Unparalleled? What about Stalin’s tyranny or Mao’s? Regardless of one’s answer to this question, however, another question remains—whether Nazi Germany, as evil as it certainly was, had the ability to defeat the United States, much less to “destroy civilization.” Americans love to speculate about German acquisition of atomic weapons, intercontinental ballistic missiles, and other military capabilities the Nazis, in fact, never came close to acquiring. As things actually stood, Germany lacked the capability to invade and conquer even Great Britain. Conquering the United States, thousands of miles across the Atlantic, was realistically inconceivable. Whatever else one may take U.S. leaders’ motives for war to have been in the early 1940’s, national self-preservation could not have been among them, unless they were shockingly ill-advised as to the economic, logistical, and technological constraints on the German war machine. In reality, that machine had its hands more than full in dealing with the Soviets on the eastern front, not to mention the British and others who were pestering it on other fronts.
Thirty-six years ago, Bruce M. Russett’s little book No Clear and Present Danger: A Skeptical View of the U.S. Entry into World War II (New York: Harper & Row, 1972) was published. Russett noted at the outset that “[p]articipation in the war against Hitler remains almost wholly sacrosanct, nearly in the realm of theology” (p. 12). In this regard, nothing has changed since 1972. Yet Russett argued forcefully, with logic and evidence, that this orthodoxy rests on shaky grounds. He concluded that World War II “may well have been an unnecessary war that did little for us and that we need not have fought” (p. 20). Nor did he concede that although the war may have been imprudent on instrumental grounds, it was well justified on moral grounds: “it is precisely moral considerations that demand a reexamination of our World War II myths,” he insisted (p. 21). Although much has been added to the corpus of World War II scholarship since the publication of Russett’s book, this little volume remains unjustly neglected, and its argument deserves serious consideration even now.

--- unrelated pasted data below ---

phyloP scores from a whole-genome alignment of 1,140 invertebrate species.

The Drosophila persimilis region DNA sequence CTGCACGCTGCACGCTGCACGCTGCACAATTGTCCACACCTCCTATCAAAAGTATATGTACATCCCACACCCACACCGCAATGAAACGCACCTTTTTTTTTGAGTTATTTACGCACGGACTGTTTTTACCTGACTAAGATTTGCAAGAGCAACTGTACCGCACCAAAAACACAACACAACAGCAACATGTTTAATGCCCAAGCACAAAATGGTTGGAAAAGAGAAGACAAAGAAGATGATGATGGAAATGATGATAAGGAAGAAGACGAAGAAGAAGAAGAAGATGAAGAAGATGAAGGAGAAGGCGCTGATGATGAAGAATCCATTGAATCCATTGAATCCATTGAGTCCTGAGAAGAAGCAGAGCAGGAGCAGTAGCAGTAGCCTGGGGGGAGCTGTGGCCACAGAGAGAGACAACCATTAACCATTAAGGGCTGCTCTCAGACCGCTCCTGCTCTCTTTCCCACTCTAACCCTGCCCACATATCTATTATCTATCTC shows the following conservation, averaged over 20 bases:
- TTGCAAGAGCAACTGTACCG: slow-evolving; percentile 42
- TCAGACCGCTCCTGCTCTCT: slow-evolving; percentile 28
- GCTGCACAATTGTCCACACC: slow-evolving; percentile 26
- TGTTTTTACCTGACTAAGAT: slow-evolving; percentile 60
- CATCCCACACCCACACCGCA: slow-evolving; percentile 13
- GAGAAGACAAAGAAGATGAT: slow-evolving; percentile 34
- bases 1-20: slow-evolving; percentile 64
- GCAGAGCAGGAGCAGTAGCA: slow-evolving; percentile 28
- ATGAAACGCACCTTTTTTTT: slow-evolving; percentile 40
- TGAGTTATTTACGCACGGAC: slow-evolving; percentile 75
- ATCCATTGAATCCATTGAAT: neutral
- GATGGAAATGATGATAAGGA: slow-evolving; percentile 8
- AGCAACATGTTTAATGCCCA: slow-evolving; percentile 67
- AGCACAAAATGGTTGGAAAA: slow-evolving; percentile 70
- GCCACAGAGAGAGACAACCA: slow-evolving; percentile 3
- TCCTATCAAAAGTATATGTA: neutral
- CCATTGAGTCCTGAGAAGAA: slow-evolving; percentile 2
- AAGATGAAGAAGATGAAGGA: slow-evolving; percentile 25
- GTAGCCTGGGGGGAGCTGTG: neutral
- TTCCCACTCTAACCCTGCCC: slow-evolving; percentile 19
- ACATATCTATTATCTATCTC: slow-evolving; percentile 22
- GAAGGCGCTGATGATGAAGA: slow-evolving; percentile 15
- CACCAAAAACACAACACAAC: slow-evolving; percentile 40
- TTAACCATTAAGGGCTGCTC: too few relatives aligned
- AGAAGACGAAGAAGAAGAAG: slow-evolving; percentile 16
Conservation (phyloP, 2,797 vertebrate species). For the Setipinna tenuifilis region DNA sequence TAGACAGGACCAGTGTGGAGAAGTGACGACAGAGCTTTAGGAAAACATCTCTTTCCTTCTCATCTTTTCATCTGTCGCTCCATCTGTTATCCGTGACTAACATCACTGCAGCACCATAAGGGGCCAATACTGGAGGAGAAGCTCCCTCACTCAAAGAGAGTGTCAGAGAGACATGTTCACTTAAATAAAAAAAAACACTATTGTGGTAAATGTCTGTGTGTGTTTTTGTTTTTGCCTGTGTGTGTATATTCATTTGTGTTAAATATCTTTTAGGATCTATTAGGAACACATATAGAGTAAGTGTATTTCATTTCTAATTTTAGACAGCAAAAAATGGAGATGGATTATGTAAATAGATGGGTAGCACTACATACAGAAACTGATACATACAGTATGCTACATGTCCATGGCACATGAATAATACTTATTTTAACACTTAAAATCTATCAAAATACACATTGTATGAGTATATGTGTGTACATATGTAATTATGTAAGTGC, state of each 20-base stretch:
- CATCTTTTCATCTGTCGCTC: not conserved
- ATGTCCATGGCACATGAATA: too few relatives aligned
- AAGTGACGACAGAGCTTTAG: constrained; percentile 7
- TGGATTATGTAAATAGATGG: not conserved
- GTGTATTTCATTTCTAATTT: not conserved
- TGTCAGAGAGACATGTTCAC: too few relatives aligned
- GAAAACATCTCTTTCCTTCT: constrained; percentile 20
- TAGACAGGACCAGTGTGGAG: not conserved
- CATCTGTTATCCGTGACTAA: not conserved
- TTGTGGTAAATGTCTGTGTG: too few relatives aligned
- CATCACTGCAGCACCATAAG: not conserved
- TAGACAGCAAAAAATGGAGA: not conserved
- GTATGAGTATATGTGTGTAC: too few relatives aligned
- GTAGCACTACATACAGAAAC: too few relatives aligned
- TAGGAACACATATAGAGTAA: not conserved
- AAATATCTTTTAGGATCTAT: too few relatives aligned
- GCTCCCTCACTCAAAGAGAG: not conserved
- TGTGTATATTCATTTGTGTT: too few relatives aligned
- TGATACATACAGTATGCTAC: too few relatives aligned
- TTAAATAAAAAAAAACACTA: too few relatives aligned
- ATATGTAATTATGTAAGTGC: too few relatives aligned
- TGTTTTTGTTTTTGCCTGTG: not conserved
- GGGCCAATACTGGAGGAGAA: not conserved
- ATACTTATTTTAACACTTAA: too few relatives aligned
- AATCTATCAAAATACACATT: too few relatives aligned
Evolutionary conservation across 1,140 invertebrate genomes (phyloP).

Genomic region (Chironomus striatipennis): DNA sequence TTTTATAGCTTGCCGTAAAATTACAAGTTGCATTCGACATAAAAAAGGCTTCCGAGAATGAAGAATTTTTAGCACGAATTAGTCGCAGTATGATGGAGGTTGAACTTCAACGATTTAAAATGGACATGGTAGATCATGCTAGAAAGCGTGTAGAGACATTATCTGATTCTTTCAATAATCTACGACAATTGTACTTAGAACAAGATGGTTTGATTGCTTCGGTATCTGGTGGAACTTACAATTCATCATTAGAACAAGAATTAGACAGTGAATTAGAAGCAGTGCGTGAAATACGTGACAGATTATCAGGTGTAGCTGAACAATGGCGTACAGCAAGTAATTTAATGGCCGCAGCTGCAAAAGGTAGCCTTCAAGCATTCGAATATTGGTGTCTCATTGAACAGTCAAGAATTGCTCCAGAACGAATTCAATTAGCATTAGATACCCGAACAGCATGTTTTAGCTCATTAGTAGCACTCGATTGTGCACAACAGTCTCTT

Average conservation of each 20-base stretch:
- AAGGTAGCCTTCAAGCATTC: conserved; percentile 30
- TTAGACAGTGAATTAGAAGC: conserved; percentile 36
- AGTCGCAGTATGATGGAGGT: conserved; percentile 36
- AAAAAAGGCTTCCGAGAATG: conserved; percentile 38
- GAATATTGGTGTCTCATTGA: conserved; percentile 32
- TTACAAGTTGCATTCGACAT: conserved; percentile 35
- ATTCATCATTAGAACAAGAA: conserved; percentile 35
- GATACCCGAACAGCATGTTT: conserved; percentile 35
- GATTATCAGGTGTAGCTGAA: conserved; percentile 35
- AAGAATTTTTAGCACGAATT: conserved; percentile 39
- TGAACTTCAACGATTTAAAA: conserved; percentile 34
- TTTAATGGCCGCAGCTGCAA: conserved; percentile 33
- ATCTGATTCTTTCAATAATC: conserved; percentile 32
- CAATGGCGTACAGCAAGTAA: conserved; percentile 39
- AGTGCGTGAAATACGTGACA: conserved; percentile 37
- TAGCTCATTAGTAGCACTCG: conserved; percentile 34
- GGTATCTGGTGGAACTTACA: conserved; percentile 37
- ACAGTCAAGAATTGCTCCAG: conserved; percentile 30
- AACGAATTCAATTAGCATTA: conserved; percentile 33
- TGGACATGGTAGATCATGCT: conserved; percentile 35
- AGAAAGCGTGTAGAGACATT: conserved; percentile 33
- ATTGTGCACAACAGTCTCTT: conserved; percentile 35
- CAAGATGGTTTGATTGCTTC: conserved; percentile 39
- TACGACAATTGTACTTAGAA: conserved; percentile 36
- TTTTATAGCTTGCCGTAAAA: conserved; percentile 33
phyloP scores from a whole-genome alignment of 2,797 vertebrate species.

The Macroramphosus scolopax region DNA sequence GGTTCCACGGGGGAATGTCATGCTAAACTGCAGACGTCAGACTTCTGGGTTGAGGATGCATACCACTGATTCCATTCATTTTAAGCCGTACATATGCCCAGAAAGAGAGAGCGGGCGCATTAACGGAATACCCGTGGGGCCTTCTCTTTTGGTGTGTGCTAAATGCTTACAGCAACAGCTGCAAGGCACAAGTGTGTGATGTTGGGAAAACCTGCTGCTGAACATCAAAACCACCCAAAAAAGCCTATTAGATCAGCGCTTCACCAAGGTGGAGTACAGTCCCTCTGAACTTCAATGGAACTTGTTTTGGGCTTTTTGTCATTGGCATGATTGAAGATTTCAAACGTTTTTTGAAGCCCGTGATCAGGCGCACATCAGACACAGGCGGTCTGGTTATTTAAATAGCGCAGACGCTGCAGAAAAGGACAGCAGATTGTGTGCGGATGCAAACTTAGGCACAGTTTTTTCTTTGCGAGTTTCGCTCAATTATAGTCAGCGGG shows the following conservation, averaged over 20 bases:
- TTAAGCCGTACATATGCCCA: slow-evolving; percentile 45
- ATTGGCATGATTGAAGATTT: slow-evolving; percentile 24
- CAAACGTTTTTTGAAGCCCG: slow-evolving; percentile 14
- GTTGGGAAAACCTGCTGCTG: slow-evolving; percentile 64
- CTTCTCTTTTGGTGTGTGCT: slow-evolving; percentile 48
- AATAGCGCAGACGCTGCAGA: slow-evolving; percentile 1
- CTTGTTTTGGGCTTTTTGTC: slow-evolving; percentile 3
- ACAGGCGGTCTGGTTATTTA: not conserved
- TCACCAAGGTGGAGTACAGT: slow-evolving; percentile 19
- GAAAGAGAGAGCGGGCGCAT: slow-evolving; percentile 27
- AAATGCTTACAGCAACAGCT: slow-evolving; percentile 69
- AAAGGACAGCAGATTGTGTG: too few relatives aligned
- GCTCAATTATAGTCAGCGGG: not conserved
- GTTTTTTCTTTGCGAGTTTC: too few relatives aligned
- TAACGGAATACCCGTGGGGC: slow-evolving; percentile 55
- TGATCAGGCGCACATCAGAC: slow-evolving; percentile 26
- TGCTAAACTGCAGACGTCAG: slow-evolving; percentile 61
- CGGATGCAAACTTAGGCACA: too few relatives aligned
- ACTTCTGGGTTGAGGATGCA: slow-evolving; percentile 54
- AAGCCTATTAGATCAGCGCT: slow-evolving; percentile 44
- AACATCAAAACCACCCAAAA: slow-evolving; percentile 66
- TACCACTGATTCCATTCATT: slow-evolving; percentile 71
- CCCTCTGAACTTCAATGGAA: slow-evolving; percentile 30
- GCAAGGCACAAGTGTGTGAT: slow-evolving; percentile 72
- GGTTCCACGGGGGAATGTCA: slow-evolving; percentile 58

Of course, many other great events in American history might be examined as I have suggested U.S. participation in World War II ought to be examined—by taking the relevant antecedents fully into account. For historians, this advice should be unnecessary; if they know anything, they know that history did not begin yesterday. The American people at large, however, remain extremely vulnerable to misleading descriptions of the government’s actions, especially its plunges into foreign wars—accounts of which generally disregard many relevant antecedents, particularly those that cast blame on the United States for stirring up enmities abroad. Yet, any honest account of U.S. foreign policy reveals that this country’s government has engaged again and again in foreign interventions whose official justifications cannot withstand critical scrutiny. Many of these interventions amounted to little more than armed errand-running for privileged American business interests seeking to beat foreigners into line and, not coincidentally, to line their own pockets. This aspect of U.S. foreign policy famously led General Smedley Butler to declare that war is a racket.
Time, some wit has said, is God’s way of keeping everything from happening at once. Taking this idea to heart, we may remind ourselves and others that whenever the U.S. government launches a new war abroad, we would be well advised to look into what happened in that part of the world previously, perhaps over the course of several decades. We may well discover that the locals have legitimate grievances against our government or some of its corporate cronies. Or we may simply discover that the situation is more complicated than it has been made out to be. We know one thing for certain at the outset, however: we cannot rely on the government to tell us the truth, the whole truth, and nothing but the truth. Unvarnished truth is to our rulers as holy water is to vampires.
Robert Higgs is Senior Fellow in Political Economy for The Independent Institute and Editor of the Institute’s quarterly journal The Independent Review. He received his Ph.D. in economics from Johns Hopkins University, and he has taught at the University of Washington, Lafayette College, Seattle University, and the University of Economics, Prague. He has been a visiting scholar at Oxford University and Stanford University, and a fellow for the Hoover Institution and the National Science Foundation. He is the author of many books, including Depression, War, and Cold War.